22. Lee DH, Lee JY, Han JK. Superb microvascular imaging technology for ultrasound examinations: Initial experiences for hepatic tumors. Eur J Radiol 2016;85:2090–2095.
crossref pmid
23. Choi BI, Kim TK, Han JK, Chung JW, Park JH, Han MC. Power versus conventional color Doppler sonography: comparison in the depiction of vasculature in liver tumors. Radiology 1996;200:55–58.
crossref pmid
24. Choi BI, Kim TK, Han JK, Kim AY, Seong CK, Park SJ. Vascularity of hepatocellular carcinoma: assessment with contrast-enhanced second-harmonic versus conventional power Doppler US. Radiology 2000;214:381–386.
crossref pmid
25. Furuse J, Maru Y, Yoshino M, Mera K, Sumi H, Sekiguchi R, et al. Assessment of arterial tumor vascularity in small hepatocellular carcinoma. Comparison between color doppler ultrasonography and radiographic imagings with contrast medium: dynamic CT, angiography, and CT hepatic arteriography. Eur J Radiol 2000;36:20–27.
crossref pmid
26. Kubota K, Hisa N, Fujiwara Y, Fukumoto M, Yoshida D, Yoshida S. Evaluation of the intratumoral vasculature of hepatocellular carcinoma by power doppler sonography: advantages and disadvantages versus conventional color doppler sonography. Abdom Imaging 2000;25:172–178.
crossref pmid pdf
27. Oosterveld BJ, Thijssen JM, Hartman PC, Romijn RL, Rosenbusch GJ. Ultrasound attenuation and texture analysis of diffuse liver disease: methods and preliminary results. Phys Med Biol 1991;36:1039–1064.
crossref pmid

Flow diagram of the study population.

HCC, hepatocellular carcinoma; US, ultrasonography.
Fig. 1.

Representative example of a MicroFlow Imaging examination in a 56-year-old male patient with hypervascular hepatocellular carcinoma.

A 2.8-cm hypoechoic lesion is detected in the right medial section of the liver. A, B. On color Doppler imaging (A) and power Doppler imaging (B), this tumor does not show hypervascularity. C, D. The MicroFlow Imaging examination shows a mixed pattern of vascularity, combining the basket and vessels-in-tumor patterns (C), which is confirmed on a contrast-enhanced ultrasound examination (D).
Fig. 2.

A representative example of a MicroFlow Imaging examination in a 66-year-old man with hypervascular hepatocellular carcinoma.

This patient had a 7.1-cm tumor in the left lateral segment of the liver. A, B. On color Doppler imaging (A) and power Doppler imaging (B), vascularity is demonstrated only along the periphery. Both radiologists assessed this tumoral vascularity as a basket pattern. C, D. MicroFlow Imaging examination reveals a mixed pattern of vascularity, combining the basket and vessels-in-tumor patterns (C), which is confirmed on a contrast-enhanced ultrasound examination (D).
Fig. 3.
Table 1.
Clinical characteristics of the study population
Characteristic No. (%) (n=51)
Age, mean±SD (range, yr) 61.5±11.0 (32-78)
Sex, male:female 44:7
Cause of liver cirrhosis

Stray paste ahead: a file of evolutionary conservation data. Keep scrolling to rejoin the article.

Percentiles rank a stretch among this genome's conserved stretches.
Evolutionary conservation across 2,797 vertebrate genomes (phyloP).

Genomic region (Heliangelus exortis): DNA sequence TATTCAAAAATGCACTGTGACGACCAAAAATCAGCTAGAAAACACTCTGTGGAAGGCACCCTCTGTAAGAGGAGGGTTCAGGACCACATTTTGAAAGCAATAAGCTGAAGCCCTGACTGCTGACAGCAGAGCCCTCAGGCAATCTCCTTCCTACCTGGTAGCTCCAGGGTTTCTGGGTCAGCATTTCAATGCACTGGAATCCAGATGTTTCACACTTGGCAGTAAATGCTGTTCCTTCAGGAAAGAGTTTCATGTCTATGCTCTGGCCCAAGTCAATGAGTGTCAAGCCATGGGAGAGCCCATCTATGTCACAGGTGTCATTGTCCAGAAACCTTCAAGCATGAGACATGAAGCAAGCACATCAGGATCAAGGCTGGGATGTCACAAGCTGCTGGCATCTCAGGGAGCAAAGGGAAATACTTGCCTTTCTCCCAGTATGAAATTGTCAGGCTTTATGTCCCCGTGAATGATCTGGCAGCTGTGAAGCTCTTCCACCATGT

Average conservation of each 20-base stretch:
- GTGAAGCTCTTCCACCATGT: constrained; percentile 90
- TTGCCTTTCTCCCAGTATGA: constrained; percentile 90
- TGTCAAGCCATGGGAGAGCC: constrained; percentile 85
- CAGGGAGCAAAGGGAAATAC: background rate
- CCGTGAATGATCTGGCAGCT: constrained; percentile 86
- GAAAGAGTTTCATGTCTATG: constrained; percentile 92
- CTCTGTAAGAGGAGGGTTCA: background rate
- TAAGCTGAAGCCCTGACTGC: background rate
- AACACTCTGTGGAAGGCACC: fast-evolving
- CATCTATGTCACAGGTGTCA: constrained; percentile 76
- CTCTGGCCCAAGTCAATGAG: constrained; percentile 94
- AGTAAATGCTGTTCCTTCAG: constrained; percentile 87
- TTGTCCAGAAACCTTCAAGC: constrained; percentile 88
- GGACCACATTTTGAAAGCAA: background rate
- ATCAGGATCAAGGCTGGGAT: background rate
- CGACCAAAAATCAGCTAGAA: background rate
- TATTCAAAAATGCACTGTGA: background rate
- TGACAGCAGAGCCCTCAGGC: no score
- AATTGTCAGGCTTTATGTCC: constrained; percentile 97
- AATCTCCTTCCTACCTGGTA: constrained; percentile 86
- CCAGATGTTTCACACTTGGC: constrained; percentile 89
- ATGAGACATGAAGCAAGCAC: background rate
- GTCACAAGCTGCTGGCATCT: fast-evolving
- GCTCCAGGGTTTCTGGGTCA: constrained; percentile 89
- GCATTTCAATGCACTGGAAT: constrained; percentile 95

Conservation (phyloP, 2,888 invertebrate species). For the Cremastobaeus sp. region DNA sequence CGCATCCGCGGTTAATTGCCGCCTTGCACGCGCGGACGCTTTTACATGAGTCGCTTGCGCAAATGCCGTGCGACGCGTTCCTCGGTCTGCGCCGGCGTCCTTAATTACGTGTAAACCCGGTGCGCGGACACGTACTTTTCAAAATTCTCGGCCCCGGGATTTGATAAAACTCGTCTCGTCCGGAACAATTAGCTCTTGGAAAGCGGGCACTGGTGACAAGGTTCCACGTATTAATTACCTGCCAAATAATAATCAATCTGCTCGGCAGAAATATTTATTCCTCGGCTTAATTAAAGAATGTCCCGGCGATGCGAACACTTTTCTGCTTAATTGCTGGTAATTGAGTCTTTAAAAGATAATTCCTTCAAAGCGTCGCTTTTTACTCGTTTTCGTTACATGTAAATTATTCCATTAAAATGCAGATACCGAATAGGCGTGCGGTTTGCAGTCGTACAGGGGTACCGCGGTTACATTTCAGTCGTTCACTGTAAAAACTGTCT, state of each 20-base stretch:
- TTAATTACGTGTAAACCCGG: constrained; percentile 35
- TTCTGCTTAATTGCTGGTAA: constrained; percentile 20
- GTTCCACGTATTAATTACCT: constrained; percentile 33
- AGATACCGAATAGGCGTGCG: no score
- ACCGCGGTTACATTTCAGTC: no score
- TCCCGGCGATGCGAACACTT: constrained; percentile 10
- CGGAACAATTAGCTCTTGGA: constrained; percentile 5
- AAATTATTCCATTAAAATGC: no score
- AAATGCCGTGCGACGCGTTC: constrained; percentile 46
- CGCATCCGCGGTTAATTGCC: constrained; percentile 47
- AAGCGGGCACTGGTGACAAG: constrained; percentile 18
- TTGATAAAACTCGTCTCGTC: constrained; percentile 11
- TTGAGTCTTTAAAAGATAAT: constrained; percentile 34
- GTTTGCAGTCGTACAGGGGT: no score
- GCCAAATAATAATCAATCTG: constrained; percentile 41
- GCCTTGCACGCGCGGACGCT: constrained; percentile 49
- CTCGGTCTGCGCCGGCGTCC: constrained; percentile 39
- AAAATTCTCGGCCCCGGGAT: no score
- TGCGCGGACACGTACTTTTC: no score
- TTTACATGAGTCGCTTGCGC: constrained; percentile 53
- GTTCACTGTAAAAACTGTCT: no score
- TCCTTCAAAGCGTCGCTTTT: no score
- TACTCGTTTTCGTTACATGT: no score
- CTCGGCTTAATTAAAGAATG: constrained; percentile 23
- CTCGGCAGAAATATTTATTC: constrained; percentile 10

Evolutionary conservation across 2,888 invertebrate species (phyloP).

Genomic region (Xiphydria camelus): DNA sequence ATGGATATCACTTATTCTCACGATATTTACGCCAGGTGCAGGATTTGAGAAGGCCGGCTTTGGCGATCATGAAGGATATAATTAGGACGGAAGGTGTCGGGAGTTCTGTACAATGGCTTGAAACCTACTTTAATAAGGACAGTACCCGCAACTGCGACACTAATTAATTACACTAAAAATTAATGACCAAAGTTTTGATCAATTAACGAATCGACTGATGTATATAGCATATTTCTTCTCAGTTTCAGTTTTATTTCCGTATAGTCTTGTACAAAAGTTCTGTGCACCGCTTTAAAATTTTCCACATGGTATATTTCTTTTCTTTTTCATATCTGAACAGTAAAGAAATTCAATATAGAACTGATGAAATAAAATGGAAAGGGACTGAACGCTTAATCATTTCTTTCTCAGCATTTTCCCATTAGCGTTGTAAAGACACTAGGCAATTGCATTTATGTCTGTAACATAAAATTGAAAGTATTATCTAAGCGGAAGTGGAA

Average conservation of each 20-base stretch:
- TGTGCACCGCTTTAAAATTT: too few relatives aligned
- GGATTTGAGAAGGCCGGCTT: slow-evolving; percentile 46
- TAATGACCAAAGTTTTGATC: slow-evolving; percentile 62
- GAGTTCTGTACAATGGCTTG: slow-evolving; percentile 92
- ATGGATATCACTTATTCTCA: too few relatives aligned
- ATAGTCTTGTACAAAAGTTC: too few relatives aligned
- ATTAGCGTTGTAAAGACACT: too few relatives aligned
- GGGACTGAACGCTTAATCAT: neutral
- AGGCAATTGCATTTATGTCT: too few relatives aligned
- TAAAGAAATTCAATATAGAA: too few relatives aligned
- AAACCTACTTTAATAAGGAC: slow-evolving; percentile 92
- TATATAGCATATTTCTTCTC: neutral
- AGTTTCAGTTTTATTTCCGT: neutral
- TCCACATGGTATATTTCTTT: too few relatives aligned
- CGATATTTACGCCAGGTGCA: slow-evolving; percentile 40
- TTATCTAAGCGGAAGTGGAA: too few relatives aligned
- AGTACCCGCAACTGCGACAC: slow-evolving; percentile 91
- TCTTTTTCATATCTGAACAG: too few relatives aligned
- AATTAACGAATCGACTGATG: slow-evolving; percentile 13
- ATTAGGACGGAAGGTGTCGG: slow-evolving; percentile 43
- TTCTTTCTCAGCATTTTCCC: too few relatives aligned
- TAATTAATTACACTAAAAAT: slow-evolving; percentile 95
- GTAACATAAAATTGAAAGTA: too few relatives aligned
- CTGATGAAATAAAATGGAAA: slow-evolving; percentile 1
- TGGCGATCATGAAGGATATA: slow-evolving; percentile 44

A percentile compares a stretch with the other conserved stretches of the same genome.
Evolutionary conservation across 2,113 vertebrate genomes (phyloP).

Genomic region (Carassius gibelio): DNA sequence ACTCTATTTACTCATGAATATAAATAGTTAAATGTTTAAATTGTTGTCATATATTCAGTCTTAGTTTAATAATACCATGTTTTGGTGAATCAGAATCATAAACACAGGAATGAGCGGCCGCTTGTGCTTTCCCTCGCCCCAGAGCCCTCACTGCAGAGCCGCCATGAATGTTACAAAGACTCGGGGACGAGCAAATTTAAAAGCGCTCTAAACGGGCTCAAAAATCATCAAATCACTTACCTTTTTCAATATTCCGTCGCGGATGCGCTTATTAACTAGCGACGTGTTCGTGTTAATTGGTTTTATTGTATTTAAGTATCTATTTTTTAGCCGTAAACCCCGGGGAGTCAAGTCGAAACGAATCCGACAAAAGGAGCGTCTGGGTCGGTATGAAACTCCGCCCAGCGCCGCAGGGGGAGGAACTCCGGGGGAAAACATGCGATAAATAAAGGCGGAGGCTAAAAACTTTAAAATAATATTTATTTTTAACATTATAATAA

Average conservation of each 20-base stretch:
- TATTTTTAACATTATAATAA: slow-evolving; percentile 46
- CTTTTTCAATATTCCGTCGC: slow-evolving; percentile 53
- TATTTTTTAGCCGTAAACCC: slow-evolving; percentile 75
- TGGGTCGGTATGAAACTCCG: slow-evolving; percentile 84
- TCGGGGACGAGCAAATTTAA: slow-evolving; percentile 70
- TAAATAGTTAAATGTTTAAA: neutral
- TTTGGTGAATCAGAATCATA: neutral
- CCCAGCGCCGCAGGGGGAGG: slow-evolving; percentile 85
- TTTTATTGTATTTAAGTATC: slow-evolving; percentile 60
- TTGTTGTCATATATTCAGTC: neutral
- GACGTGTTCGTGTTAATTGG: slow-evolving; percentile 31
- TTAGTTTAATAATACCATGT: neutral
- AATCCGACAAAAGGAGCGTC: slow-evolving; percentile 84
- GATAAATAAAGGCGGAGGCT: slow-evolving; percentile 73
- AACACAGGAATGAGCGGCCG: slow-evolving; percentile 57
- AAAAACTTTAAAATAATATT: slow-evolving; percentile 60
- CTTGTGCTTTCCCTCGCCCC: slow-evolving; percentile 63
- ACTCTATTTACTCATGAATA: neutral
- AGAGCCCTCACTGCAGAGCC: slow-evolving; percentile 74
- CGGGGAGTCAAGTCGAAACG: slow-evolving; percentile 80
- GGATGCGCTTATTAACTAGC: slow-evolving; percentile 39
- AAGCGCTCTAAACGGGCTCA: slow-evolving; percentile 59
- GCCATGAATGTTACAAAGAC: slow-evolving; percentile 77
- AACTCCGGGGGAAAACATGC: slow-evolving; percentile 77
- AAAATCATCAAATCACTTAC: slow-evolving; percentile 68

Hepatitis B virus infection 38 (74.6)
 Alcoholism 9 (17.6)
 Hepatitis C virus infection 2 (3.9)
 Unknown 2 (3.9)
Time interval between CT/MRI and US, mean±SD (range, day) 18.0 (0-84)
Recurrent HCC
 No 29 (56.9)
 Yes 22 (43.1)
Treatment for HCC after US examination
 TACE 23 (45.1)
 RFA 21 (41.2)
 TARE 5 (9.8)
 Surgery 2 (3.9)
Tumor size (cm) 3.7±3.2 (0.9-15.0)
Tumor location
 Left lateral 9 (17.7)
 Left medial 3 (5.9)
 Right lateral 19 (37.2)
 Right medial 20 (39.2)
Tumor depth (cm) 3.5±1.4 (1.3-7.5)

SD, standard deviation; CT, computed tomography; MRI, magnetic resonance imaging; US, ultrasonography; HCC, hepatocellular carcinoma; TACE, transarterial chemoembolization; RFA, radiofrequency ablation; TARE, transarterial radioembolization.

Table 2.
Correlation of vascular patterns between MFI and CEUS
Vascular pattern MFI (n=29) CEUS (n=50)
Basket pattern 20 26
Vessels in tumor 6 6
Combination of above (basket pattern with vessels in tumor) 3 3
Others 0 15

MFI, MicroFlow Imaging; CEUS, contrast-enhanced ultrasonography.

Table 3.
Interobserver agreement of CDI, PDI, and MFI
Parameter CDI
ICC value 95% CI ICC value 95% CI ICC value 95% CI
Presence of tumoral vascularity 0.360 0.093 to 0.578 0.436 0.128 to 0.654 0.660 0.452 to 0.796
Morphology -0.268 -0.640 to 0.174 0.360 -0.027 to 0.649 0.725 0.540 to 0.843

CDI, color Doppler imaging; PDI, power Doppler imaging; MFI, MicroFlow Imaging; ICC, intraclass correlation coefficient; CI, confidence interval.

Table 4.
Factors associated with MFI detectability of tumoral vascularity
Univariate analysis
Multivariate analysis
Coefficient 95% CI P-value Coefficient 95% CI P-value
Age 0.996 0.946-1.048 0.867 - - -
Female sex 0.315 0.052-1.910 0.209 - - -
Recurrent or not 0.277 0.085-0.902 0.033a) 0.309 0.060-1.614 0.164
Tumor location 0.782 0.457-1.339 0.370 - - -
Underlying liver disease 1.961 0.920-4.180 0.081 1.630 0.616-4.314 0.325
Tumor depth 0.360 0.195-0.666 0.001a) 0.353 0.170-0.731 0.005a)
Tumor size 1.248 0.962-1.618 0.095 0.987 0.749-1.299 0.924

MFI, MicroFlow Imaging; CI, confidence interval.

a) P<0.05.

We recommend
Editorial Office
A-304 Mapo Trapalace, 53 Mapo-daero, Mapo-gu, Seoul 04158, Korea
TEL : +82-2-763-5627   FAX : +82-2-763-6909   E-mail :
About |  Browse Articles |  Current Issue |  For Authors and Reviewers
Copyright © Korean Society of Ultrasound in Medicine. All rights reserved.                 powerd by m2community
Close layer
prev next